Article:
ARTIST PROFILE: Martyn Dempsey

ARTIST PROFILE: Martyn Dempsey

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The sea has been a big influence for many of Cornwall’s artists, some of whom grew up with the sea in their blood. Others have come from backgrounds devoid of sea based influences until later in life. One such artist is Port Issac based Martyn Dempsey.

“I originally lived in Rusholme in Moss Side, Manchester and later moved to Wilmslow in Cheshire,” explained Martyn when we met to discuss his artistic life. “I came down to Newquay when I was 16 and got addicted to surfing.”

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Martyn’s addiction meant he worked in hotels in Cornwall during the summer months and headed off to places like New Zealand, Australia and the British Virgin Islands in the winter months.

“I love it here…in Cornwall. At one point I did think about moving back north, but on looking around I decided that Cornwall was where I needed to be. It’s the sea. I need the water.”

His early artistic endeavours were not of the conventional kind. “I used to spray (paint) Manchester when I was a boy. My mum said ‘why don’t you start painting a canvas?’,” he explained. “I was like ‘How do you do that?’. Painting wasn’t really the done thing where I was from.”

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Despite art being seen as unfashionable Martyn continued to use it as a means of expression and once he moved to Cornwall he pursued his twin passions of surfing and painting. “I was in Newquay doing various jobs to maintain myself but I was still painting pictures,” He explained how his work began to attract attention.

“People started coming up to my flat and I’d have paintings on display and the visitors would ask me who the artist was. Some of those people bought pieces and I became more confident. It wasn’t long before I was selling work at a number of Cornwall galleries.”

Although he enjoyed his life in Newquay Martyn still had the travel bug. “I’d got to know the British Surf Team and became good friends with the likes of Grishka Roberts and Spencer Hargreaves. I travelled with the team around Europe.” As he travelled Martyn continued to paint leaving the completed works at galleries he came across en route. “When we travelled back along the route I picked up the money from sales of my work. I was earning as I travelled.”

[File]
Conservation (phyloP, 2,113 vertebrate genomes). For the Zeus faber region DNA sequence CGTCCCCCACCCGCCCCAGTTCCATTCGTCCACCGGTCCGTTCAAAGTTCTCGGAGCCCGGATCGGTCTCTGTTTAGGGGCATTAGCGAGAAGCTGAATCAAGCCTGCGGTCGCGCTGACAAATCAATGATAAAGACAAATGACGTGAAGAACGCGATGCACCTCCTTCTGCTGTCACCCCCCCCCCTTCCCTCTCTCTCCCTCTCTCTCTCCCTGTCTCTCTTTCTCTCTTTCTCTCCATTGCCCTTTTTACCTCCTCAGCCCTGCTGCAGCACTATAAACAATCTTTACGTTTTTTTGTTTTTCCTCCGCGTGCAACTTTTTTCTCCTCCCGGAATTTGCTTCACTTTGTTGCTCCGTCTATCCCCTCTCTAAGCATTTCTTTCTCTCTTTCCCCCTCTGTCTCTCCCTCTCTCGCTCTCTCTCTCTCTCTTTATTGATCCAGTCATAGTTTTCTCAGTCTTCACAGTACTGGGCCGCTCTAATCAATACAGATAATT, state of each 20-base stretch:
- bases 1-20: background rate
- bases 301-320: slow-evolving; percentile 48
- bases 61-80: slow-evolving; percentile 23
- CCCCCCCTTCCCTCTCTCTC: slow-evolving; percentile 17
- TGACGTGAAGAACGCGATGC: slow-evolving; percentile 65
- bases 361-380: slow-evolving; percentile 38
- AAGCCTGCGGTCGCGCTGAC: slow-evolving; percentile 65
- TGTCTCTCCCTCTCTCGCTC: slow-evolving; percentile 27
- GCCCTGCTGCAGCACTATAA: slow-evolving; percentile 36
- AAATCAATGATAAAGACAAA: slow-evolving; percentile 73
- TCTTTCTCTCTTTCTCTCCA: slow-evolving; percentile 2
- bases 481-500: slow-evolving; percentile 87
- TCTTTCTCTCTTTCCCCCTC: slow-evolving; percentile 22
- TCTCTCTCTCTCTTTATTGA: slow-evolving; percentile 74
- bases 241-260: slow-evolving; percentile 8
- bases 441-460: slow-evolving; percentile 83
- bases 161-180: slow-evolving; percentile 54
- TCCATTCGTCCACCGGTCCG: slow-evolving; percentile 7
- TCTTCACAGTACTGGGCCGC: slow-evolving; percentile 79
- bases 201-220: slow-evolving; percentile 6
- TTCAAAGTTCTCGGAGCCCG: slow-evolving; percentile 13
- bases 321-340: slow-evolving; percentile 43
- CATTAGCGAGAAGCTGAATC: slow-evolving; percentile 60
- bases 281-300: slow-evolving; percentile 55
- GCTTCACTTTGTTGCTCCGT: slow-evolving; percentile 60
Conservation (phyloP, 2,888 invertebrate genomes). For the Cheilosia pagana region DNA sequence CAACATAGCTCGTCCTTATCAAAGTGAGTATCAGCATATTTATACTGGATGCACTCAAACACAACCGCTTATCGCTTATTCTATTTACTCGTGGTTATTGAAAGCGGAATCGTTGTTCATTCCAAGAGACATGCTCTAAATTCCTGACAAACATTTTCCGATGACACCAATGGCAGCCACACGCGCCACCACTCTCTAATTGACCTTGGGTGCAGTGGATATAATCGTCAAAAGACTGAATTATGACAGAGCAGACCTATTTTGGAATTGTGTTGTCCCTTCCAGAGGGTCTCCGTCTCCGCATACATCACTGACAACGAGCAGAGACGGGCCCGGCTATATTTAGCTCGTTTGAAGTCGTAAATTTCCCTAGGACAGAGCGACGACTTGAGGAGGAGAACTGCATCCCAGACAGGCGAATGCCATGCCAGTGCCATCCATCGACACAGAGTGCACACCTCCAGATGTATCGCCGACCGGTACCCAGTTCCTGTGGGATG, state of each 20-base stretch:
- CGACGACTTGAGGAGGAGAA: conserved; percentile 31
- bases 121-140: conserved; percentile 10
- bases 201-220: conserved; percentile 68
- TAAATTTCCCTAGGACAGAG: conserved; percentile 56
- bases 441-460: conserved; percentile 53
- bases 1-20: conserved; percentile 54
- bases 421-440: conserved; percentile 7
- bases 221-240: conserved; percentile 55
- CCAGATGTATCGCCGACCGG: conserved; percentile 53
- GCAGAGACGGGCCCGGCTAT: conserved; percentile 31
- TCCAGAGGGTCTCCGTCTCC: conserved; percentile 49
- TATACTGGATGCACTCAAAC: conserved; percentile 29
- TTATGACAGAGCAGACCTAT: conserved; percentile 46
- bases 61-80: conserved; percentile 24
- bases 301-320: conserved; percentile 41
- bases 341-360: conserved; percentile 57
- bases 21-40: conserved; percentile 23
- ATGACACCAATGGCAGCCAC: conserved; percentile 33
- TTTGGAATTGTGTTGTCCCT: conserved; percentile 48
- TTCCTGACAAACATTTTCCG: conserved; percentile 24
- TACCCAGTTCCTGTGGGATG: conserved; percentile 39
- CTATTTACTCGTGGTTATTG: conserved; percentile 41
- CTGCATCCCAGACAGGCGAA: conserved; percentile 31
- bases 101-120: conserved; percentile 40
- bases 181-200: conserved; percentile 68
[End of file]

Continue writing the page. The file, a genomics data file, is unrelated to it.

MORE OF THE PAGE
Martyn had also left some of his artworks at various galleries around Cornwall: “I was able to collect earnings from the Cornwall galleries on my return.”

These successes were great but what Martyn needed was recognition for his work: “I headed to St Ives and visited the New Craftsman Gallery (home to the likes of Terry Frost). I kept asking Mary Redgrave, who was running the gallery at the time, to take a look at my work.” After six months Mary Redgrave gave Martyn an interview at the Bernard Leach Pottery in St Ives.

“I turned up with about twenty pieces, all covered, which was what I’d been asked to bring with me. I started to unwrap the work but Mary Redgrave stopped me,” said Martyn. Mary Redgrave pointed at three and suggested the young artist uncover them. “I did as she asked. She took a look and said ‘I really like your work. You’ve got real potential to do well in the art world.’ Getting that opinion was a catalyst for me.” Mary Redgrave then suggested that she visit Martyn’s studio: “You’ve got a studio, haven’t you?” He hadn’t. “Yes” he replied.

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Martyn searched for a studio and he found one in the shape of an old hairdressers in Port Isaac: “It was basically a shed. I started painting there and Mary Redgrave visited and I started selling my works. It just felt it was the right time and the right place.”

“Shortly after that I decided to move to my present studio and gallery space. It was a good decision as the work sold very well. I ended up doing exhibitions in London at places like the Blackall Studios in Shoreditch.”

In 2013 Martyn exhibited work at the prestigious Manyung Gallery in Melborne, Australia. “I attract all kinds of collectors including individuals and institutions such as banks like Rothschild Bank, HSBC and Morgan Stanley. I’ve also worked with the likes of IKEA who used seven of my designs.”

Martyn’s work has been through many changes over the years: “I started with an abstract approach before painting landscapes and this in turn evolved into an exploration of the elements,” explained Martyn. The work has now returned to more abstract compositions.

“It’s really difficult with art, to know which route to go down. The more I think about it, the more I like to try and capture the colours of Cornwall. To do a good abstract takes a long time, much longer than most people imagine.”

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What material does Martyn use? “I use a mixture from crayons, pencils, acrylic, oils…I use everything.” Had he ever done an art course? “I’ve never bothered. I’ve taught myself a lot of techniques…how paint drys, how to dye a canvas etc”

“One technique is to paint quickly then hose the paint off the canvas with water. The effect is amazing. It is then I start working on the painting.”

Was he talented as a child? “I won my first exhibition when I was about six. The prize was to go to Blackpool and see how Blackpool Rock was made. That was my early claim to fame.”

 

Visit Martyn’s site here

 

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